When I find my writing productivity going down hill, the first thing I do is examine my thoughts. I do this by doing a “thought download,” a technique first taught to me by Brooke Castillo. I write down all my thoughts, stream-of-consciousness style. Once I’ve run dry, I go back and examine my thoughts carefully.

Clues to unexamined thoughts and unquestioned beliefs are words like “everybody,” “all,” “none,” no one,” and “nobody.” Examples:

  • No one likes a mother who puts herself before her children.
  • Everybody who had kids puts them first.
  • None of my family do the things I do.

Once I’m aware of my thoughts, I can recognize the connection between the thoughts, my feelings, my actions, and my results. One example is if I’m thinking a mother always cooks for her family (while at the same time I’m consciously thinking I need to cook less in order to get CampNaNo done,) I can then notice how I feel—pressured, frazzled, my actions—make a meat sauce from scratch in the two hours I have while my son is busy elsewhere—and my results: great dinner, no writing done.

In order to change that result, I need to change that thought.

Do I really believe I can’t be a writer and a mother? No, I don’t. I believe I’m the best mother I can be when I’m the best person I can be, and I can’t be my best if I ignore my passions and dreams. Would I want my son to ignore his passions and dreams? Never.

But if I ignore mine, he will grow up to ignore his. I cannot give him the ability to chase his own dreams, to know that his wants and needs matter, if I don’t believe it for myself.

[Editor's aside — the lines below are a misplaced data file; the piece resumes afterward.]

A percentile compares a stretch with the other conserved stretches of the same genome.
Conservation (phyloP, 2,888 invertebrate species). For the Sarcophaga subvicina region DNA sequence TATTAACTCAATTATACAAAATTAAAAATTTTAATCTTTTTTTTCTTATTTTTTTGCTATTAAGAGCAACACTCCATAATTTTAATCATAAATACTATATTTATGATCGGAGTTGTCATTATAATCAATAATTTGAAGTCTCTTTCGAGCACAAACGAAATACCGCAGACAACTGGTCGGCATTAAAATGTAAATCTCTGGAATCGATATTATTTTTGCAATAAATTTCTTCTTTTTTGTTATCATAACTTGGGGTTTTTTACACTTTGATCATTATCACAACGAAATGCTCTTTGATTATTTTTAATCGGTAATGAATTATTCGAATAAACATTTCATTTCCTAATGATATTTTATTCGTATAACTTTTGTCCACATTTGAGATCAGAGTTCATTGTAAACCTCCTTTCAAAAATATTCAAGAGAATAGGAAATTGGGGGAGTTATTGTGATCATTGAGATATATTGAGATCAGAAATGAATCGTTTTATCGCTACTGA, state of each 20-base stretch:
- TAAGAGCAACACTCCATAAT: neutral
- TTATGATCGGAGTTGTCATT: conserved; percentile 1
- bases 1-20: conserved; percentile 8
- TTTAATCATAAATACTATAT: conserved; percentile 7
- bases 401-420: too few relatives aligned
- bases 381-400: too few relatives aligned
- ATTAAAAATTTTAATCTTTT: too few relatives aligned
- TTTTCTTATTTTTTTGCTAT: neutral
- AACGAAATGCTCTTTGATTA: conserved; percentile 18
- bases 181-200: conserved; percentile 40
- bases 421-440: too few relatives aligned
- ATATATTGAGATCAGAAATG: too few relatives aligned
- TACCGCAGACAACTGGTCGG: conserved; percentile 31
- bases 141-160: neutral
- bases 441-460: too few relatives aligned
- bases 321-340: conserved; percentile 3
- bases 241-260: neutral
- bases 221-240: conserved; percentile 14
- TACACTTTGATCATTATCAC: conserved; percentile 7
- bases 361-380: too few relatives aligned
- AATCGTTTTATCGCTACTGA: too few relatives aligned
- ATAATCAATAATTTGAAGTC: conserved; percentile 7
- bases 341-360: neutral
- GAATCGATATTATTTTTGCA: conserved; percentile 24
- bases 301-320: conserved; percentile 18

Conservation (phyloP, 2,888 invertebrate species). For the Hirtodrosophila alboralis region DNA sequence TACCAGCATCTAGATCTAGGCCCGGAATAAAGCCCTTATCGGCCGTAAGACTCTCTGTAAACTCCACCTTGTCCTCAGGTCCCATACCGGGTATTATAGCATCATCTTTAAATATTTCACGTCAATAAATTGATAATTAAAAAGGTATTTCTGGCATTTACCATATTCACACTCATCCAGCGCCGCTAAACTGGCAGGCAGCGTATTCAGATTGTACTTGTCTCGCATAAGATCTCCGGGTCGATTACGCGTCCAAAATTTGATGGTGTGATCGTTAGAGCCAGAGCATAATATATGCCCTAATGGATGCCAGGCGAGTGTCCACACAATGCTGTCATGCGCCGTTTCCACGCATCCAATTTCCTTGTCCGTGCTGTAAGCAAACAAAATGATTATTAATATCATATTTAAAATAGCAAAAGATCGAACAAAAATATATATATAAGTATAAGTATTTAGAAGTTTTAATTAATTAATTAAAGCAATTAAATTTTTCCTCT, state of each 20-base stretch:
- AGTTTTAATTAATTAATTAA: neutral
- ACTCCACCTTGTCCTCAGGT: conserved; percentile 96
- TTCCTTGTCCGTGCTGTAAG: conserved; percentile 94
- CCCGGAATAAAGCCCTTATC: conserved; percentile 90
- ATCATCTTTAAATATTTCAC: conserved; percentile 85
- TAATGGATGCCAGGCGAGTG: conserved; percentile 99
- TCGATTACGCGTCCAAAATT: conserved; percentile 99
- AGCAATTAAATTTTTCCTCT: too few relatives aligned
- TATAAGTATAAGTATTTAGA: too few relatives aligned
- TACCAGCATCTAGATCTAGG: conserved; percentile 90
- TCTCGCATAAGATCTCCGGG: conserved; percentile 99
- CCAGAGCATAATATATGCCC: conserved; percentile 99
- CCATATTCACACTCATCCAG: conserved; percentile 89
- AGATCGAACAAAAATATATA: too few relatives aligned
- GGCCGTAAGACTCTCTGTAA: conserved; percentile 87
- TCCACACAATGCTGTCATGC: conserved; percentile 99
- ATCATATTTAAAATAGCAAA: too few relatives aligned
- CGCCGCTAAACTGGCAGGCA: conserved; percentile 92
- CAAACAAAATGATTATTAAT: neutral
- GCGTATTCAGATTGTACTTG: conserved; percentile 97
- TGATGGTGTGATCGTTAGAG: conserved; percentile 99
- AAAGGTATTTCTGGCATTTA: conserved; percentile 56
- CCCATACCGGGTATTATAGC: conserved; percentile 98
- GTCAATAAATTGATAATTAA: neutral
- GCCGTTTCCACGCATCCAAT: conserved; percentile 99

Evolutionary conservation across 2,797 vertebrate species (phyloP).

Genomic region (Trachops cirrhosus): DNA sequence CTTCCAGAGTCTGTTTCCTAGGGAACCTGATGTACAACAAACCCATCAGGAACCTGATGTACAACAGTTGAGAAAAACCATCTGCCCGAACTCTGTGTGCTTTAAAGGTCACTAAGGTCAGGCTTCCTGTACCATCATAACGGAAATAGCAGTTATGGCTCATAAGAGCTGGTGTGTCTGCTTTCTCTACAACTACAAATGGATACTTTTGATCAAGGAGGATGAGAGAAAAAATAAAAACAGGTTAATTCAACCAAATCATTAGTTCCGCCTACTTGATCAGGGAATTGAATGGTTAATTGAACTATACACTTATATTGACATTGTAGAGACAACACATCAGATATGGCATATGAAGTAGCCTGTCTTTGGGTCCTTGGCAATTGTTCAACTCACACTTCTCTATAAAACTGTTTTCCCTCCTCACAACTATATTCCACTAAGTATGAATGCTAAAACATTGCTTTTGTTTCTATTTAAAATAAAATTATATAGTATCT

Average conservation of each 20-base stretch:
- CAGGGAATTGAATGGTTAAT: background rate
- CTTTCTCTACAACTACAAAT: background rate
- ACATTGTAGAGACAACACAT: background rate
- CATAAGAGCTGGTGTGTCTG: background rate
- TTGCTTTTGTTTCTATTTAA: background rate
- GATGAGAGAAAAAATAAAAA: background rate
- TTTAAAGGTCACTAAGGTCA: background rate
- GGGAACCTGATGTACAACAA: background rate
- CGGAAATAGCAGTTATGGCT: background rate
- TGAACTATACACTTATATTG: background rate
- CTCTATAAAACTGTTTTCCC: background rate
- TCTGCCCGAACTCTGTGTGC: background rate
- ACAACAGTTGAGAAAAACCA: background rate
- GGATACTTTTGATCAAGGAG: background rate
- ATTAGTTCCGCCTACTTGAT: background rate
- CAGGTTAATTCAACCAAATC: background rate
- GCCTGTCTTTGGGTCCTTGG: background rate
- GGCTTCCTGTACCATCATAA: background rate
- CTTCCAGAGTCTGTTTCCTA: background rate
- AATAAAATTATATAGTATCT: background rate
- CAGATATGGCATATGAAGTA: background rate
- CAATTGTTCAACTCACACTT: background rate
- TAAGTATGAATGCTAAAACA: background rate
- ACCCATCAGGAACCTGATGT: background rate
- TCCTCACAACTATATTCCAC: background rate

I am a writer and a mother. For today, I believe both of these statements and I have no cognitive dissonance. I know that old, unwanted thought will creep in again sometime, as it has before, but I know how to recognize it and resolve it.

Cognitive dissonance is a sign. When you experience it, examine your thoughts and question them. Are your thoughts serving you?

Do you experience cognitive dissonance in relation to your writing life?

Diane MacKinnon, MD, Master Certified Life CoachDiane MacKinnon, MD: is a writer, blogger, life coach, and family physician. You can more blog posts by her at www.dianemackinnon.com/blog.


In Praise of Coloring

I read the articles after I bought the coloring books. You know the articles, the ones that praise coloring books for adults, like this one. Of course, I like that there is science behind what I already knew. Coloring rocks. It also helps reduce stress, and has benefits not unlike meditation.

I’d relearned how much I loved coloring when I had nieces and nephews, and would color with them. Simplistic books for small kids, but I’d add a pattern to Strawberry Shortcake’s dress, or make one of the Muppets multi-hued. It was a great way to spend time with them, and to share an activity we all liked. When two of the nieces (now teens) were coming over to spend a few days, I went to Barnes and Noble and found a table full of “adult” coloring books. I bought them each one, and threw one in for me at the last minute.

The patterns are complicated, and the options are endless. All you need is a box of colored pencils and your imagination. And time. These patterns (my book has a lot of paisleys) take time to work on. They force you to slow down, think, sharpen pencils, live with mistakes, move forward. They also require no artistic ability, and yet you can create lovely pictures.

Coloring helps me write better. It requires focus, but allows me to think about plots, rework scenes, develop characters. So much of writing is a mental game, and coloring gives me space to create.